Drop your hands to your side at a relaxed position. Pretend you are thinking of something else. Looking in store windows, perhaps. When your hand is nicely floppy, pick up something round and as small as that 'plectrum.'   Notice how much you have to tighten your hand? Then imagine how long you will hold your hand tight while mastering a fascinating new instrument.

I would try a thumbpick, the kind that wraps around the thumb and allows you to relax your hand. Experiment with the quills if you wish to replicate the ancient sound, but don't use them all the time.

Keep in mind that when this instrument was new, few people lived past 40. Modern people have to keep using their hands till they are 80 or even 90.


Post - Top - Home - Printer Friendly - Translate

Subject: RE: Historical quill & other plectrums
From: Little Robyn
Date: 24 Mar 10 - 02:42 PM

I tried using a quill to play my dulcimer many years ago.
It looked impressive but I kept getting this dandruff stuff all over the place as the fine metal strings shaved the feather.
So I went back to fingernails and they work fine!
Robyn


Post - Top - Home - Printer Friendly - Translate

Subject: RE: Historical quill & other plectrums
From: Stower
Date: 24 Mar 10 - 06:06 PM

Thanks, Geoff, I'll try the method you mention.

Leenia, all the contemporary icongraphy - and there's lots of it - points to Dante's hand position being exactly right, as do the written tutors of the period. That hand position was typical for playing any wire or gut strung plucked instrument (except harp, of course) through the middle ages and renaissance right up until the point where renaissance practice was giving way to baroque, when hand technique changed dramatically to suit new instruments being created (and technique on the old instruments still in use changed along with it).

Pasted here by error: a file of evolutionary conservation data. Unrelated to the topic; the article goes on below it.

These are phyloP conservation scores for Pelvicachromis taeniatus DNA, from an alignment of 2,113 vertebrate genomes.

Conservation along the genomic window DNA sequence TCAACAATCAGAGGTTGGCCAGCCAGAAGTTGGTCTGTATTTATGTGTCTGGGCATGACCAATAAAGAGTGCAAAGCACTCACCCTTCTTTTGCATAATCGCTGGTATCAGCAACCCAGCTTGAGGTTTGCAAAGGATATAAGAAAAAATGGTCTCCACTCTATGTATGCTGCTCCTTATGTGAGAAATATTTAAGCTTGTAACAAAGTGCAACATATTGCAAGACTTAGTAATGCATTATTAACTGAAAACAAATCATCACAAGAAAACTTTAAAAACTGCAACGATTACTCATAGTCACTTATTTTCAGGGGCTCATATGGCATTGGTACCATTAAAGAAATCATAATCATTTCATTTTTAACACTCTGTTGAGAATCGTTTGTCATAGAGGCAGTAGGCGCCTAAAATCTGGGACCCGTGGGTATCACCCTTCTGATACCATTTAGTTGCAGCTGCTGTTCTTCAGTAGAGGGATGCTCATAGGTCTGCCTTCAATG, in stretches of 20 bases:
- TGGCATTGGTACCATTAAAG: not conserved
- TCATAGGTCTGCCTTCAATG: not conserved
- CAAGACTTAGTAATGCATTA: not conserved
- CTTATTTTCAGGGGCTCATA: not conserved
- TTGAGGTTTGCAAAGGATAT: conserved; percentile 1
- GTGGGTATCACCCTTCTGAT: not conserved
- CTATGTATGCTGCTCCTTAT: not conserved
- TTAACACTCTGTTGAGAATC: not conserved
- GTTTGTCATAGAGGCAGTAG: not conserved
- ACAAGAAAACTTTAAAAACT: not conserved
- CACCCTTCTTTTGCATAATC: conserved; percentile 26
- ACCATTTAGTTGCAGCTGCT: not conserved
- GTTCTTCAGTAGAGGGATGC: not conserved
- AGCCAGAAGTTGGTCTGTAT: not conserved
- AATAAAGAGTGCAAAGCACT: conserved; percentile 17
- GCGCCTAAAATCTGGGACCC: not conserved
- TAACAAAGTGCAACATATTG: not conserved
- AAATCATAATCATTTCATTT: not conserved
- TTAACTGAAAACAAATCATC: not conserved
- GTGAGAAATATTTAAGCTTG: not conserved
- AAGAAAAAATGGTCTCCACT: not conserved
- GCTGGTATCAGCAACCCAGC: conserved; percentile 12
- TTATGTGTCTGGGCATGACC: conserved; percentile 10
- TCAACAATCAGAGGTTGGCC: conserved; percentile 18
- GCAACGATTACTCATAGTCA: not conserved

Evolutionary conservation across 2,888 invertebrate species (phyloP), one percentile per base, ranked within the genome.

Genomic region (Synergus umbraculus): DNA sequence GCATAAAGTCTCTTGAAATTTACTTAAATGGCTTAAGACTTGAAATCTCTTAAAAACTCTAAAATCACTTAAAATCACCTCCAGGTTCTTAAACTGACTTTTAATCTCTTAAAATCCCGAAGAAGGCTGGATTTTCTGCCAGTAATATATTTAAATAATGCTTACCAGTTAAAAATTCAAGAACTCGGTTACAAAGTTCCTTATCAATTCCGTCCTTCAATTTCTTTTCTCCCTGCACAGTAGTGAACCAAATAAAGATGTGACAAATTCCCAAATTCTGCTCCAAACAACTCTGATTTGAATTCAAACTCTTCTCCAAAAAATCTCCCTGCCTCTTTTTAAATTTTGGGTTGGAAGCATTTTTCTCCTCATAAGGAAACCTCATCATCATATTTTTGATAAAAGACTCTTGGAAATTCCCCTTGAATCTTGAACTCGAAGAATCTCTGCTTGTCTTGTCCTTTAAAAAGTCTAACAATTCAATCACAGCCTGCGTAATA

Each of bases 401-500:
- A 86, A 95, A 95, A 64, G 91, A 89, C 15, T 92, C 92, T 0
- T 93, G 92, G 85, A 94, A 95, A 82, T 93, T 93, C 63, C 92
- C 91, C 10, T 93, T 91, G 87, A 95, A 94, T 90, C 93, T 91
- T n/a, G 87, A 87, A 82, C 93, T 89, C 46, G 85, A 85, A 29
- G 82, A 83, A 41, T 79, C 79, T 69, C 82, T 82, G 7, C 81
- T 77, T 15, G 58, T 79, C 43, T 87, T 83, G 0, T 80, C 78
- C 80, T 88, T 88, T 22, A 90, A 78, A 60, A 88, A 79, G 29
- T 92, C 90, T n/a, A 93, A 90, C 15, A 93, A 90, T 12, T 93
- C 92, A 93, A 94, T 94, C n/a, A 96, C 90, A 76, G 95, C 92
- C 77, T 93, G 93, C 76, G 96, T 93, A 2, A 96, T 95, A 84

Taking the lute as an example (simply because it's the instrument I'm most familiar with), here is the renaissance hand position. It developed from plectrum playing - as we see on the cittern video above. There's good reason for that position, and it really does make playing fast passages much easier and gets a richer, fatter sound. In this position, the hand and arm are very relaxed, not tense at all. The hand has to be relaxed to facilitate effective playing. And, to compare, here is the baroque hand position, which changed to accomodate increasing numbers of extra bass courses.